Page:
Lussac, Count of Belbigny, leaned his elbows against the wooden rail of the forecastle and watched, through narrowed turquoise eyes, as the last of the soldiers, a jumbled mix of hired mercenaries and exiled English lords, made their way to the shore, dutifully following their Queen. Some were fortunate enough to clamber into the few rowboats brought with them across the North Sea from Hainault; others were not so lucky, splashing and stumbling in their heavy armour through the knee-deep waves, raucous curses splitting the morning air. Behind him, taut stay ropes now released, the huge square sail hung limp, ineffectual, beneath the crow's nest, flapping dismally in the breeze. It had taken two days to sail from the Flanders coast, two long days and nights of churning seas, and an unexpected storm that had thrown the ships off course. Their exact location was unknown; it could be anywhere on the east coast of England north of the wide mouth of the river that led to London.
'Lussac, come now, you are the last!' A shout from one of the row-boats drawn alongside the high-sided wooden cog hailed him. He peered over the side, straight chestnut hair falling over his tanned forehead, trying to locate the owner of the familiar voice who shouted to him from the shadows of the vessel.
'Come on, man! Do you want to go back? The ships will leave directly.'
Lussac smiled tersely, a muscle leaping in the shadowed hollow of his cheek. He had no intention of going back. After four years of battling the demons, of never being able to rid himself of the black bile that clagged his heart, King Charles of France, his friend, had offered him a life-line, a way out. When Queen Isabella, Charles's younger sister, had announced her intention to overthrow her husband, King Edward II of England, by way of an invasion commanded by Roger Mortimer, Charles had suggested that Lussac travelled on the ships to England, to seek revenge and heal his tattered soul.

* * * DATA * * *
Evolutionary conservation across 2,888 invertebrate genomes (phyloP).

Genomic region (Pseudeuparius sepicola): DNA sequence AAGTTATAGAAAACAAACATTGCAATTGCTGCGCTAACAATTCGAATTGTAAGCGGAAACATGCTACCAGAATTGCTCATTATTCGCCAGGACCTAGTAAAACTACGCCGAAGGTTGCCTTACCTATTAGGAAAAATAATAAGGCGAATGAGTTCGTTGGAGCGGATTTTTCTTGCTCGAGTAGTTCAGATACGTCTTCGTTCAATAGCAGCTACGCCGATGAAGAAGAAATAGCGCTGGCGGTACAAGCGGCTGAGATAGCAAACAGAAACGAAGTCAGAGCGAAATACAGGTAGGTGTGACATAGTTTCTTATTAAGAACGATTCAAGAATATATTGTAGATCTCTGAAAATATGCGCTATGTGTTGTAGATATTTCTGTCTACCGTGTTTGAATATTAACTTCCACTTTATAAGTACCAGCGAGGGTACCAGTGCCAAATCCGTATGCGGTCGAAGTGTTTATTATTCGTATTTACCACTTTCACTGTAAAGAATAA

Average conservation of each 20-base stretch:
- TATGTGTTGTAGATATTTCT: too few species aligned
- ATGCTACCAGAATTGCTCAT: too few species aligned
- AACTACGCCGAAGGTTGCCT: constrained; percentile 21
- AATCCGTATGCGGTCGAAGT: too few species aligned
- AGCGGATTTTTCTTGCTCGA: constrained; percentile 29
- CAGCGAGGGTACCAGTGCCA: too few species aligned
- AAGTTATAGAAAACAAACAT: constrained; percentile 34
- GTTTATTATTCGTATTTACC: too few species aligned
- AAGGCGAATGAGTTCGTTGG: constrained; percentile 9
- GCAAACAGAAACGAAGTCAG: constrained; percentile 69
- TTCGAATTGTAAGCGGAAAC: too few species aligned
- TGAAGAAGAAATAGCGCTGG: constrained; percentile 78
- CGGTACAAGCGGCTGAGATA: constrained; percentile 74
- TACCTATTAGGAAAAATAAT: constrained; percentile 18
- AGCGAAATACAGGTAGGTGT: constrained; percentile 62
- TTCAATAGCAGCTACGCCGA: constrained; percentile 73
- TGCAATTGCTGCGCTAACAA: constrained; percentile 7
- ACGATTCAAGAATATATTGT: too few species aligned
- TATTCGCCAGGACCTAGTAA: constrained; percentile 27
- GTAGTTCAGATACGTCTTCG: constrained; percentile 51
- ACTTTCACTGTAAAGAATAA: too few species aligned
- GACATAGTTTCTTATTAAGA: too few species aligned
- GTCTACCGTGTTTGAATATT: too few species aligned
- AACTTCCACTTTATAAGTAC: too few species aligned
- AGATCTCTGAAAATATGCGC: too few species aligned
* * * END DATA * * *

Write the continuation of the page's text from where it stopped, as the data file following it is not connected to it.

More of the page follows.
Lussac had agreed readily to Charles's proposition. The passing years had failed to wash away the pain, to dull his memory. The scenes burst into his brain again and again, as if they had happened yesterday, vivid colours etched with dreadful clarity: the pall of smoke rising above his home, the charred rafters collapsing around him in plumes of hot ash. And the running, the breathless sprinting up the steps to find his family The slipping time seemed only to intensify his feelings of loss, of desperation, of anger. Revenge burned, deep in his solar plexus, coursing through his veins like a sour, bitter liquid; he could taste it on his tongue. Around the bare skin of his wrist, the leather cuff wrapped tight, chafed at his skin, reminding him. Scooped up from the scene of the crime, the only clue to the identity of the English knight who had killed his family.
Ignoring the rope ladder, Lussac placed one lean, muscled hand on the side of the ship and jumped down into the rowboat, planting his feet out to steady himself against the inevitable rocking from his weight. His substantial frame tilted the smaller vessel from side to side, threatening to tip them both into the sea.
'Careful! You'll have us over, fooling around like that!' Philippe clutched at the oars as they threatened to slide, pulling them back into the row-locks.
'Philippe?' Lussac sprawled opposite his friend, tilting his head in a quizzical look. He stretched out his long legs, encased in the fine silver mesh of chainmail. The sturdy boots that covered his calves were made of thick Spanish leather and stained with sea-water, each toe carrying a wavering line of white, drying salt. 'Am I'm seeing things? A nobleman rowing a boat?'
Philippe grimaced, pushing a strand of fair hair out of his eyes. Sweat plastered his fleshy face, mottled cheeks flushed with a greasy sheen. He wore no helmet and the hood of his chainmail hauberk gathered at the back of his neck.
'Do you think I have a choice?' he hissed, although they were still some considerable distance from the shore. He wrangled tetchily with an oar, trying to angle it so he could manoeuvre them away from the ship. 'I don't think the Queen has any idea who I am! Me! Philippe, Comte de Garsan! She ordered me to come and fetch you, like I was some low-born soldier! All the others are running around, trying to make her comfortable! Look, they've even constructed a tent for her, already.'
'And a fire, too,' Lussac commented drily. The smoke rose, billowing up from the white-grey shingle, fanning out against the low, ochre-coloured cliffs that lined the shore. 'Let's hope the smoke doesn't draw any unwanted attention; we have no idea whether we are in a safe area or not.'
'I said that!' Philippe jabbed the air triumphantly, the woollen tunic that covered his chainmail pulling tautly across his rounded stomach. 'I told them the exact same thing. But would they listen? Nay, says Mortimer, our Queen is freezing and her ladies are cold after such a horrendous journey and we need to warm them. Christ, I swear that man will do anything for that woman. I know that they want to keep their adultery a secret, but honestly, it's plain for anyone to see!' He turned his attention back to his friend, noting the familiar, bleak look in Lussac's eyes, the shadowed expression. 'Not that any of this concerns you.'